Why I’m Leaving The Good Wife and Why I Stayed For So Long
If I’m wholly honest, it took me two seasons to get into and be converted to the The Good Wife. Now, I don’t linger too long on shows – I tend to have the attention span of a fish and the irritability of a… well a frustrated (angry) brown girl. Most things, unless entirely ridiculous (I can suffer the really awful stuff because it doesn’t pretend to be anything but nonsense) tend to fall back on my viewing addictions because if I’m about to watch something it’s to ‘switch off’ my over thinking, over analytical brain. But I stuck and stayed trying for one reason only – Archie Panjabi as Kalinda Sharma, something five seasons later I’m not too sure I can do anymore.
One of my girls whom I share a close affinity with in TV and film kept on me: she said I had to check out this new legal drama and that Archie Panjabi presented all kinds of fabulous in a show centred around women’s experiences. With all that leather, those knee high boots and a baseball bat regularly stocked up in the back of her car, investigator Kalinda Sharma presents something akin to a super heroine for brown girls everywhere. Or, at least for a while it felt like it.
When it comes to representation – the unavoidable sorrow for all Women of Colour in the media that actually is painful – there are few South Asian women ever present and even fewer that make the cut as credible. It’s not that one Asian woman can collectively represent all Asian women’s experiences, but that portrayal is heavily entrenched in the narratives surrounding it, the ones that delineate a kind of (un) belonging of sorts, that determine who, how and why a character is there. It becomes less about personal experiences and more about cohesiveness, context, and consistency.
For the most part, Women of Colour as viewers are simultaneously watching and looking – they too have (albeit limited) agency, scanning and skimming not to see if the character or portrayal is directly related to their own experience, but whether it really and truly is plausible within the context. It is also this alterity that allows their spectatorship to create connections, identifications and cultural affinities, as well as dislocations and renegotiations when producing meaning. Whilst it can often mean shutting off and avoiding looking too deep in order to enjoy and experience pleasure, the perennial consciousness of the white gaze means we are also constantly looking to one another. bell hooks (1992) argues that this critical spectatorship enables Women of Colour to “look back, and at one another, naming what we see” (p116). It facilitates a kind of validation, empathy and affirmation amongst one another that is necessary when you struggle to be seen let alone be considered human.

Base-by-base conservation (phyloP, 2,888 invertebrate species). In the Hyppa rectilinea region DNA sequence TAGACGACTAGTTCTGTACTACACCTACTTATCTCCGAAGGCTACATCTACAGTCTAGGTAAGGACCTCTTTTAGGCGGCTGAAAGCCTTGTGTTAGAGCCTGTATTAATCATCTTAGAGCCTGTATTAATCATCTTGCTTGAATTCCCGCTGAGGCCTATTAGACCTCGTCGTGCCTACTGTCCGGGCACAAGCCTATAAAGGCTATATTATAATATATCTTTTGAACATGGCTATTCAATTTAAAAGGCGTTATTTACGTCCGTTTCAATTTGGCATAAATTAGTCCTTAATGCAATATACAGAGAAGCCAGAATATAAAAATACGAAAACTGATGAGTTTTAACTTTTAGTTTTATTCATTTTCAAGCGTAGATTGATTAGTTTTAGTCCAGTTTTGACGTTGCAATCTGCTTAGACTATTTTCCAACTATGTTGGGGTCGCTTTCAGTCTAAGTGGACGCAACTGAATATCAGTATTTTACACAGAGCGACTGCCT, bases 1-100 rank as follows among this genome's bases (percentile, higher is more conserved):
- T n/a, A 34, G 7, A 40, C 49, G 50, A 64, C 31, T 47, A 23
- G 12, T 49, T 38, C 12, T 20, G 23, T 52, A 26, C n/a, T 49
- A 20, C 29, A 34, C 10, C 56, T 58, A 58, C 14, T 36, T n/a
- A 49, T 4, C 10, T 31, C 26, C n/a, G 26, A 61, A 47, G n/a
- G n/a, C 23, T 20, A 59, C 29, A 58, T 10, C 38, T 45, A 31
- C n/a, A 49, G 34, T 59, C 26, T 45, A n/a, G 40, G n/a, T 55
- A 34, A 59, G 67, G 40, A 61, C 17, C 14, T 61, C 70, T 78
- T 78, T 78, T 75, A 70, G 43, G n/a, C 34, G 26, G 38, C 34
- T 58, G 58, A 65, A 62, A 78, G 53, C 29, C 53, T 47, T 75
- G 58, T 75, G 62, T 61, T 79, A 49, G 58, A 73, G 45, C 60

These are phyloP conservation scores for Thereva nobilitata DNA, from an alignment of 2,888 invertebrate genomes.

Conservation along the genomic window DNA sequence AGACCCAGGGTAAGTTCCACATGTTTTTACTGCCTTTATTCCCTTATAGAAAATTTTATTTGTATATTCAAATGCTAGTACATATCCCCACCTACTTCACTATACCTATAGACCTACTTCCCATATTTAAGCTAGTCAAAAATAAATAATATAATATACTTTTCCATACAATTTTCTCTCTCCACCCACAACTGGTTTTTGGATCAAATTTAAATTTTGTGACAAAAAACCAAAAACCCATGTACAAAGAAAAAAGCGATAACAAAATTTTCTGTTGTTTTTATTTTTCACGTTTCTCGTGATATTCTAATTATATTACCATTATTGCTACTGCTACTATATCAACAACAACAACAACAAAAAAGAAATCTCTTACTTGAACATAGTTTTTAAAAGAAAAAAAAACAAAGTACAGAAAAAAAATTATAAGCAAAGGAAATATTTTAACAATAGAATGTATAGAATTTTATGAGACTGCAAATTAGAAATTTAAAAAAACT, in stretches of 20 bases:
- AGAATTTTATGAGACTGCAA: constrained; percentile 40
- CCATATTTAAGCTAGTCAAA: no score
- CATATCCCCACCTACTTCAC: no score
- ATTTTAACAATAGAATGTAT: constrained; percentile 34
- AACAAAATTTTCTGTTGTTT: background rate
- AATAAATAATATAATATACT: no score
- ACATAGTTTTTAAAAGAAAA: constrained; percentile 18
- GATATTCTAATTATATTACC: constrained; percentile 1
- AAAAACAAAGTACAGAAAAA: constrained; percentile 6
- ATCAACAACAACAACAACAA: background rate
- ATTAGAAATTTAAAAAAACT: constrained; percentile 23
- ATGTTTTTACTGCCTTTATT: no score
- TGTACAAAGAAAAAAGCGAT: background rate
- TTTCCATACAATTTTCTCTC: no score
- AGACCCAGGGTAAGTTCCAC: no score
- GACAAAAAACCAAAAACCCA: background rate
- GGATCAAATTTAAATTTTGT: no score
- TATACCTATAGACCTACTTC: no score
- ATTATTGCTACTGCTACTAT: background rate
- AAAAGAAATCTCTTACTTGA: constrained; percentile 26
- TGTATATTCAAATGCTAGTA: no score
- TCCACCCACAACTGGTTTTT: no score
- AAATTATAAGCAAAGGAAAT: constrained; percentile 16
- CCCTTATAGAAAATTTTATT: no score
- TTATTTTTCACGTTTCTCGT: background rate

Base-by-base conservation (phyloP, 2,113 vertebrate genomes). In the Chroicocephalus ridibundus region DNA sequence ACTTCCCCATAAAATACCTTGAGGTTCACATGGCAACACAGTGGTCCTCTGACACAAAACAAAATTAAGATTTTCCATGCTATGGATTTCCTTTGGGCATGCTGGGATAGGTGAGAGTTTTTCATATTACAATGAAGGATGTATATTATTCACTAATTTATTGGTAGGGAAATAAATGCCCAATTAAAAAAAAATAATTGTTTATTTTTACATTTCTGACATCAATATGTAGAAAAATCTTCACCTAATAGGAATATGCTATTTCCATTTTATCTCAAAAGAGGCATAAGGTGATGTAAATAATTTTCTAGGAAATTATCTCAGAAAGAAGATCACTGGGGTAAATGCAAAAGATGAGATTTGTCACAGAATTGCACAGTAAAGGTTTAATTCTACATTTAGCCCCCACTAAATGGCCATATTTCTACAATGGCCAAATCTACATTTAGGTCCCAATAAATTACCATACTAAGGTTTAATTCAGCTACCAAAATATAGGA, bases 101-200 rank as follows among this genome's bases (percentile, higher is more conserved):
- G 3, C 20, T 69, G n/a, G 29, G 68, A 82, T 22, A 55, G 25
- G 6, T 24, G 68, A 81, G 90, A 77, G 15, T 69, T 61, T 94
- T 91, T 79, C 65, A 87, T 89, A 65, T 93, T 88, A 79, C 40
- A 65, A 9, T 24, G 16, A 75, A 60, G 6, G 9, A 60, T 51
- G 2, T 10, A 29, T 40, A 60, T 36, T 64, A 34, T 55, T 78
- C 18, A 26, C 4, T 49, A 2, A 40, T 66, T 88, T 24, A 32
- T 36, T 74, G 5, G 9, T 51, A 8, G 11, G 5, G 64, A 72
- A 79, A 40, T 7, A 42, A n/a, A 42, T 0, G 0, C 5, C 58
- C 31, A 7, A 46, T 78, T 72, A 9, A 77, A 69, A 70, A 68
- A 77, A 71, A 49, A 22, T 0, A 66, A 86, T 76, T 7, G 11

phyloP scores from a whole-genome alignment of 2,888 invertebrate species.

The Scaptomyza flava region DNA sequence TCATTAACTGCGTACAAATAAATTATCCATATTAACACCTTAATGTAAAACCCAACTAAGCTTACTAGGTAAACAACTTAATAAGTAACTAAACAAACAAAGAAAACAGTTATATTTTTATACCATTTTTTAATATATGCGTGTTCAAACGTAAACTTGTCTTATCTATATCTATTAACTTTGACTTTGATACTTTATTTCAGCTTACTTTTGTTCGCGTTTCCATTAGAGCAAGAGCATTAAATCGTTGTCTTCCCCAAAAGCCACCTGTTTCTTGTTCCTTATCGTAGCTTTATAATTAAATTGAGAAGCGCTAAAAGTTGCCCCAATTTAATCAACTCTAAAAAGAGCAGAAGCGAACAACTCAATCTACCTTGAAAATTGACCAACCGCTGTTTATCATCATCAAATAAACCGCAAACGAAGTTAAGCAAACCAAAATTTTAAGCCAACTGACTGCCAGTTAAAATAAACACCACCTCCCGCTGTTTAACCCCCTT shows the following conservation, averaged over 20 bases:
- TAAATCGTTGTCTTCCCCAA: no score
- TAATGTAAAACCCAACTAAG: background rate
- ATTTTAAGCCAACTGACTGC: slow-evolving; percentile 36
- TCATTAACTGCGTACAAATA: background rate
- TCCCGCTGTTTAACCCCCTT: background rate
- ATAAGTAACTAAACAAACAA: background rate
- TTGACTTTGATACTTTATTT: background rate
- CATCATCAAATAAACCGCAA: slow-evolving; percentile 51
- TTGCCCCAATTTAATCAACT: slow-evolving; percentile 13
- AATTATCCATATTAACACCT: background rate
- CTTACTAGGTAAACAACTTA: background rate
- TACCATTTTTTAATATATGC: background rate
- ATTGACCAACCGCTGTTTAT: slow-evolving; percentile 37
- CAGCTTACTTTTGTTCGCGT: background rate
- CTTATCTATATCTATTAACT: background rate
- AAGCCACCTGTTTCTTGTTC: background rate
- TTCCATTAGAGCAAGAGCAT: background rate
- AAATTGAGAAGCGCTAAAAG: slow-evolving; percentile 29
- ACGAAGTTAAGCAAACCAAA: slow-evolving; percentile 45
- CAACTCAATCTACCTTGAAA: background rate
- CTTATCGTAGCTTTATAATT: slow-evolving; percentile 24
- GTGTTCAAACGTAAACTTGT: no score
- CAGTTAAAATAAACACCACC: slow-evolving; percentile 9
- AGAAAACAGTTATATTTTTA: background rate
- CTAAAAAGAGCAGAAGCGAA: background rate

When brown and black women stayed showing up for Kalinda, it wasn’t without conflict. On the one hand, where brown women remain largely invisible, Kalinda offered a breath of fresh air. She wasn’t the submissive, ‘traditional’ Indian woman existing only in relation to her even more ‘traditional’ family stereotype that is fostered in most mainstream media. Instead she was exhilarating and in strange ways familiar: strong, fierce, bold, and adamant on doing what she professionally does in a matter-of-fact way that screams flawlessness. She lifts your spirits and, in the temperament of imagination, has you day dreaming about how you too could be more super heroine-like in your everyday life. She has those of us that grew up in an era of hip-hop and RnB with the likes of Missy Elliot, Foxy Brown, Queen Latifah and TLC amen’ing a hymnal dedicated to being present and bold with your badness in a way that men don’t really matter.
But just as she offers an aspirational excellence for brown girls everywhere, we are and forever have been conscious of the white gaze and what it does to women that we love. Kalinda remained highly unracialised, her traces of brown/Indianness reduced in reference perhaps to two incidents such as her surname or ability to not speak Hindi. I too do not speak Urdu (or not very well) as a second generation Pakistani and so, like many of us the children of immigrants, whether we may or may not speak our native tongue(s), hasn’t been the real issue. Instead Kalinda, in this deracialisation, has been posited within the contentions of broader and dangerous stereotypes of brown and black women in TV.